Hargreaves Associates, the San Francisco-based architectural firm that designed the 129 acres of riverfront redevelopment on both sides of the Tennessee River, won a half dozen national awards for the Chattanooga waterfront project.
Among other honors, the 21st Century Waterfront Park in 2005 was recognized as the Project of the Year by the Urban Land Institute and received the Grand Engineering Excellence Award by the American Council of Engineering Cos. and the Excellence on the Waterfront Award by the Waterfront Center.
"Overall, this was a $120 million project that was finished on time and on budget and has been a fantastic addition to our city, even if there are some problems after four years that need to be corrected," Ms. Coulter said.
But Chattanooga City Council Vice Chairman Manny Rico, who recently was appointed to the Chattanooga Downtown Redevelopment Corp., which oversees the waterfront, said too many problems have occurred along the waterfront.
"You put in a $120 million project and you have to expect there is going to have to be some maintenance work, but not this quick," he said. "It's kind of disappointing that we have to make all these repairs so soon."
Ariel Soriano, a city engineering manager, said the newest underwater cracks discovered this spring could cost another $1 million and require the building of a coffer, or temporary, dam.
"I don't think it can be repaired using conventional underwater techniques," Mr. Soriano said, citing the murky water.
Gary Hilbert, who directs the city's land development office, said there is cracking on some of the concrete slabs on the surface and in areas where it meets grass.
"There are some parts we noticed where it's settling and the dirt is being washed out from underneath," he said.
Mr. Hilbert particularly mentioned one corner where the Tennessee River is flowing into it and there's a lot of swirling and current. Plywood covers one area as a stop-gap measure while a permanent fix is eyed.
The mayor said the city may seek federal help from the U.S. Army Corps of Engineers, which oversees navigation on the river.
"We're probably going to have to go in and put a coffer dam in to dry the area out," Mr. Littlefield said.
Mr. Hilbert said several solutions are under study.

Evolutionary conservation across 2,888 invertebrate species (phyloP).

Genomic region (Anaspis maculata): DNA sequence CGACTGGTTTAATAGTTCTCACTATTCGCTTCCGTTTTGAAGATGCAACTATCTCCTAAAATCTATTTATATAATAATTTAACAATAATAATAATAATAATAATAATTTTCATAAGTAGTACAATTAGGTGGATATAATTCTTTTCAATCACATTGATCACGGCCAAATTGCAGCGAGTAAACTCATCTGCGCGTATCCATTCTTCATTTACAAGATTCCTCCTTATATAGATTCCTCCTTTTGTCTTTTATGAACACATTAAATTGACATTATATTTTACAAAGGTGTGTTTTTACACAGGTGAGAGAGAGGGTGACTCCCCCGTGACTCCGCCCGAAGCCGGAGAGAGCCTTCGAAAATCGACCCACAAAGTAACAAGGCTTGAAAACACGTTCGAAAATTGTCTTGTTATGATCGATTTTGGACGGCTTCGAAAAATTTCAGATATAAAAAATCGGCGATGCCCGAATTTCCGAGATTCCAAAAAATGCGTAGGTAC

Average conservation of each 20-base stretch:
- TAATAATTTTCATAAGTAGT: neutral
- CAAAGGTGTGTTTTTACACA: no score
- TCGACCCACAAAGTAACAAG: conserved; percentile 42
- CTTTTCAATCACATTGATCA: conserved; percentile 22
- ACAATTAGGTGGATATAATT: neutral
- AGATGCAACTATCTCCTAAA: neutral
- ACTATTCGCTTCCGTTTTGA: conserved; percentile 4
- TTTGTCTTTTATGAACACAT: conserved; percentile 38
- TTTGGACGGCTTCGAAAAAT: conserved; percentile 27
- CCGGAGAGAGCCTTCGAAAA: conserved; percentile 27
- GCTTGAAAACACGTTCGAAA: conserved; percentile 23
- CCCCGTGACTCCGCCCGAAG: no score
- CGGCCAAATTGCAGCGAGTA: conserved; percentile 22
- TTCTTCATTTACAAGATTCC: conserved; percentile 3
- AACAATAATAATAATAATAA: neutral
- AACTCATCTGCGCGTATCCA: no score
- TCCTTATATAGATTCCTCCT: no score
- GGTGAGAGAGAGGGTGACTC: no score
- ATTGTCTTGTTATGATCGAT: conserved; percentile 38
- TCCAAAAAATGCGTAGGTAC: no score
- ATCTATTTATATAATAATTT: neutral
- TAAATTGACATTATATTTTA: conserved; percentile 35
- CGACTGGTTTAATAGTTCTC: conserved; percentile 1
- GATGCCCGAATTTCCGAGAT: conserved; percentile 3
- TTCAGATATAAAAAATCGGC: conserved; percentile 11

"It may come down to the budget as usual. ... What's the most economical and timely," he said.
Part of the waterfront is being redesigned to include handrails and other safety measures around the water cannons, city officials said.
Mr. Littlefield said there has been more damage at the 21st Century Waterfront than officials anticipated at this point.
"We've got to decide how to deal with the area that is under the water if it is eroding away that bank under the concrete," he said. "We know how to jack up the concrete and get it back into line. But the real question is how do we stop the erosion."
He said it appears from the descriptions he has read that things were not put "in a really tight fashion."
Finding a fix
The RiverCity Co. and the contractors that designed and built the 21st century waterfront -- Hargreaves Associates and Continental Construction Co. -- offered a plan two years ago to repair cladding and concrete problems in the Passage.
But in March, the city sued RiverCity, Hargreaves and Continental, claiming the construction was defective and even some electrical codes were violated. The city is seeking $1.5 million in damages to pay for the repairs of the Passage.
Mr. Littlefield said what was first proposed to fix the problem by the contractors "was not acceptable."
"Even our engineers said that if you pour grout behind those bricks, the walls are going to collapse and you are going to have a bigger mess than you started out with," he said. "They also wanted us to sign off on that and say we would have no further claims against them. Well, we couldn't do that."
Mr. Littlefield said he hopes the city doesn't have to file another lawsuit regarding the newest problems in the riverfront wall, and he insists the legal action against the builders of the waterfront "is a business decision, nothing personal.
"We all hope that we will be able to settle these matters before we actually get into court," he said.
But RiverCity officials questioned why City Hall, which had worked closely with RiverCity on downtown projects in the past, decided to sue rather than negotiate a settlement.
In a countersuit against the city, RiverCity and the contractors claim that there was a lack of proper city oversight, if in fact problems developed because of the original work.
"Had such inspections and approvals been done properly, any problems with construction would have been discovered, if in fact they exist," RiverCity Co. attorney Alaric Henry said in response to the city's lawsuit.
Mr. Littlefield said he wished the city would have been more involved in overseeing the work.
"Hargreaves is a landscape architectural firm, and some of the construction they got involved with is probably beyond landscape architecture -- the Passage being a good example," he said.
But Mr. Littlefield said the city will now do what it must to fix and maintain the downtown waterfront.
"I don't know who all is going to be involved in paying for that, but somehow we'll do it," he said.